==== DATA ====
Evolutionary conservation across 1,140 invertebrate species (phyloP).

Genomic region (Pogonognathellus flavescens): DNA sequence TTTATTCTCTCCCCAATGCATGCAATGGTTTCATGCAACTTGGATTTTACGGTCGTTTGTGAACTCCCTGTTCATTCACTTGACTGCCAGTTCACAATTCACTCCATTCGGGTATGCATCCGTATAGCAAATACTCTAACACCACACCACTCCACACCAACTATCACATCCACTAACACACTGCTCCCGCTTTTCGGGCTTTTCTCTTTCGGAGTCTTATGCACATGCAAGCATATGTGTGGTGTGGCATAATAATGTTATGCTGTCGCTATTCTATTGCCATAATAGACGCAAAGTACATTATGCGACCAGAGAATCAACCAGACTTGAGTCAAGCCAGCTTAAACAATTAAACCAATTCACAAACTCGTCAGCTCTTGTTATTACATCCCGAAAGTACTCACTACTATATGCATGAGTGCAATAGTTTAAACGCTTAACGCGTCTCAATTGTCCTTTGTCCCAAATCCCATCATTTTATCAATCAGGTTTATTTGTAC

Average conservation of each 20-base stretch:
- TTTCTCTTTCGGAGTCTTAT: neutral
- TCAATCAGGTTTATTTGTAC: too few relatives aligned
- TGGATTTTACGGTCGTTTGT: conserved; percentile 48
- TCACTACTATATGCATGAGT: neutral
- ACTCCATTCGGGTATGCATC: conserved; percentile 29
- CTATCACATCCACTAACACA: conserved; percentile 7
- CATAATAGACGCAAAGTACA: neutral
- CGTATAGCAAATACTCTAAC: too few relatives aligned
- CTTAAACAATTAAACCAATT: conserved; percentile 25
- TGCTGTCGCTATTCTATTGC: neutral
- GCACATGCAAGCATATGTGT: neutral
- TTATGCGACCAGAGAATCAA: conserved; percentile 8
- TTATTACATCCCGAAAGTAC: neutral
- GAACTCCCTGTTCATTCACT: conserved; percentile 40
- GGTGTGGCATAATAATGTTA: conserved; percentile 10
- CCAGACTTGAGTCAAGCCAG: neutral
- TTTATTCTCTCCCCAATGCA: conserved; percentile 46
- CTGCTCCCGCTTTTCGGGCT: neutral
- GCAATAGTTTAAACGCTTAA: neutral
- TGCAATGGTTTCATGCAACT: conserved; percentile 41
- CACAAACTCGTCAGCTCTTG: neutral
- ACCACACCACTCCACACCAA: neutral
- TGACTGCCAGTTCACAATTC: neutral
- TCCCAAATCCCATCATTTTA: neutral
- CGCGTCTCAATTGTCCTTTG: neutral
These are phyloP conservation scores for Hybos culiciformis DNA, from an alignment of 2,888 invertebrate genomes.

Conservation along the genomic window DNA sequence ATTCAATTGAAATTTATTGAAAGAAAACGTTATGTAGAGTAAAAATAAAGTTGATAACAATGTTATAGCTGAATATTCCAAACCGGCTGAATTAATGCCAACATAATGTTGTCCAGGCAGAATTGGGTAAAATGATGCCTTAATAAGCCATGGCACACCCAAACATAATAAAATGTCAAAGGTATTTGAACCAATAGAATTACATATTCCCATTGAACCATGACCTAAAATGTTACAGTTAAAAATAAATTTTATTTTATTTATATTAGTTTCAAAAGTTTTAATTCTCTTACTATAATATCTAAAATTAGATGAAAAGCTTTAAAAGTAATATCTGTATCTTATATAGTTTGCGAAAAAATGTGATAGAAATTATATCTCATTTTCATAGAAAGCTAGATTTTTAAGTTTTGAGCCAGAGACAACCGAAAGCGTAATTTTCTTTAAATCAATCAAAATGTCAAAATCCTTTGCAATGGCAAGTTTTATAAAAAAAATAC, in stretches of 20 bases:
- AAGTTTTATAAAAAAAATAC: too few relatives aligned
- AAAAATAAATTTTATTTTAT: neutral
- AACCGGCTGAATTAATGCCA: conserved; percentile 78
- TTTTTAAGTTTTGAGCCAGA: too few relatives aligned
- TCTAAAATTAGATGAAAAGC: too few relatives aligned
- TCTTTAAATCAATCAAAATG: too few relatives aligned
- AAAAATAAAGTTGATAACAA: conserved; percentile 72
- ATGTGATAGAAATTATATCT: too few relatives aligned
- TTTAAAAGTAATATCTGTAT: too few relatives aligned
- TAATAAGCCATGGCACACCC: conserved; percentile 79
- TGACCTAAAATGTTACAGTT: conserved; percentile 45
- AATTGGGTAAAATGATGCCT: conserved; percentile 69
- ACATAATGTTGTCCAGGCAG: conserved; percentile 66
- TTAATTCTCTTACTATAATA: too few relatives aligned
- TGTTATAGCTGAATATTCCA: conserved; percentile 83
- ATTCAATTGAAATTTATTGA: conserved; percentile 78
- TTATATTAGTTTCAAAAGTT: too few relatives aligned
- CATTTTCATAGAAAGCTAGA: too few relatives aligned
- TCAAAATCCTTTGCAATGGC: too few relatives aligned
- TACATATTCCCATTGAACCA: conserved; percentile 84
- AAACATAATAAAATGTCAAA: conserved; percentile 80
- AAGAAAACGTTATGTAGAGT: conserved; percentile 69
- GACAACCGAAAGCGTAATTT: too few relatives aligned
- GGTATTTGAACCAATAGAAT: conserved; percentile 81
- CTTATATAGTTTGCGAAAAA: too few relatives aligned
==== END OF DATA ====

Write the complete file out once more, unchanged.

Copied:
Evolutionary conservation across 1,140 invertebrate species (phyloP).

Genomic region (Pogonognathellus flavescens): DNA sequence TTTATTCTCTCCCCAATGCATGCAATGGTTTCATGCAACTTGGATTTTACGGTCGTTTGTGAACTCCCTGTTCATTCACTTGACTGCCAGTTCACAATTCACTCCATTCGGGTATGCATCCGTATAGCAAATACTCTAACACCACACCACTCCACACCAACTATCACATCCACTAACACACTGCTCCCGCTTTTCGGGCTTTTCTCTTTCGGAGTCTTATGCACATGCAAGCATATGTGTGGTGTGGCATAATAATGTTATGCTGTCGCTATTCTATTGCCATAATAGACGCAAAGTACATTATGCGACCAGAGAATCAACCAGACTTGAGTCAAGCCAGCTTAAACAATTAAACCAATTCACAAACTCGTCAGCTCTTGTTATTACATCCCGAAAGTACTCACTACTATATGCATGAGTGCAATAGTTTAAACGCTTAACGCGTCTCAATTGTCCTTTGTCCCAAATCCCATCATTTTATCAATCAGGTTTATTTGTAC

Average conservation of each 20-base stretch:
- TTTCTCTTTCGGAGTCTTAT: neutral
- TCAATCAGGTTTATTTGTAC: too few relatives aligned
- TGGATTTTACGGTCGTTTGT: conserved; percentile 48
- TCACTACTATATGCATGAGT: neutral
- ACTCCATTCGGGTATGCATC: conserved; percentile 29
- CTATCACATCCACTAACACA: conserved; percentile 7
- CATAATAGACGCAAAGTACA: neutral
- CGTATAGCAAATACTCTAAC: too few relatives aligned
- CTTAAACAATTAAACCAATT: conserved; percentile 25
- TGCTGTCGCTATTCTATTGC: neutral
- GCACATGCAAGCATATGTGT: neutral
- TTATGCGACCAGAGAATCAA: conserved; percentile 8
- TTATTACATCCCGAAAGTAC: neutral
- GAACTCCCTGTTCATTCACT: conserved; percentile 40
- GGTGTGGCATAATAATGTTA: conserved; percentile 10
- CCAGACTTGAGTCAAGCCAG: neutral
- TTTATTCTCTCCCCAATGCA: conserved; percentile 46
- CTGCTCCCGCTTTTCGGGCT: neutral
- GCAATAGTTTAAACGCTTAA: neutral
- TGCAATGGTTTCATGCAACT: conserved; percentile 41
- CACAAACTCGTCAGCTCTTG: neutral
- ACCACACCACTCCACACCAA: neutral
- TGACTGCCAGTTCACAATTC: neutral
- TCCCAAATCCCATCATTTTA: neutral
- CGCGTCTCAATTGTCCTTTG: neutral
These are phyloP conservation scores for Hybos culiciformis DNA, from an alignment of 2,888 invertebrate genomes.

Conservation along the genomic window DNA sequence ATTCAATTGAAATTTATTGAAAGAAAACGTTATGTAGAGTAAAAATAAAGTTGATAACAATGTTATAGCTGAATATTCCAAACCGGCTGAATTAATGCCAACATAATGTTGTCCAGGCAGAATTGGGTAAAATGATGCCTTAATAAGCCATGGCACACCCAAACATAATAAAATGTCAAAGGTATTTGAACCAATAGAATTACATATTCCCATTGAACCATGACCTAAAATGTTACAGTTAAAAATAAATTTTATTTTATTTATATTAGTTTCAAAAGTTTTAATTCTCTTACTATAATATCTAAAATTAGATGAAAAGCTTTAAAAGTAATATCTGTATCTTATATAGTTTGCGAAAAAATGTGATAGAAATTATATCTCATTTTCATAGAAAGCTAGATTTTTAAGTTTTGAGCCAGAGACAACCGAAAGCGTAATTTTCTTTAAATCAATCAAAATGTCAAAATCCTTTGCAATGGCAAGTTTTATAAAAAAAATAC, in stretches of 20 bases:
- AAGTTTTATAAAAAAAATAC: too few relatives aligned
- AAAAATAAATTTTATTTTAT: neutral
- AACCGGCTGAATTAATGCCA: conserved; percentile 78
- TTTTTAAGTTTTGAGCCAGA: too few relatives aligned
- TCTAAAATTAGATGAAAAGC: too few relatives aligned
- TCTTTAAATCAATCAAAATG: too few relatives aligned
- AAAAATAAAGTTGATAACAA: conserved; percentile 72
- ATGTGATAGAAATTATATCT: too few relatives aligned
- TTTAAAAGTAATATCTGTAT: too few relatives aligned
- TAATAAGCCATGGCACACCC: conserved; percentile 79
- TGACCTAAAATGTTACAGTT: conserved; percentile 45
- AATTGGGTAAAATGATGCCT: conserved; percentile 69
- ACATAATGTTGTCCAGGCAG: conserved; percentile 66
- TTAATTCTCTTACTATAATA: too few relatives aligned
- TGTTATAGCTGAATATTCCA: conserved; percentile 83
- ATTCAATTGAAATTTATTGA: conserved; percentile 78
- TTATATTAGTTTCAAAAGTT: too few relatives aligned
- CATTTTCATAGAAAGCTAGA: too few relatives aligned
- TCAAAATCCTTTGCAATGGC: too few relatives aligned
- TACATATTCCCATTGAACCA: conserved; percentile 84
- AAACATAATAAAATGTCAAA: conserved; percentile 80
- AAGAAAACGTTATGTAGAGT: conserved; percentile 69
- GACAACCGAAAGCGTAATTT: too few relatives aligned
- GGTATTTGAACCAATAGAAT: conserved; percentile 81
- CTTATATAGTTTGCGAAAAA: too few relatives aligned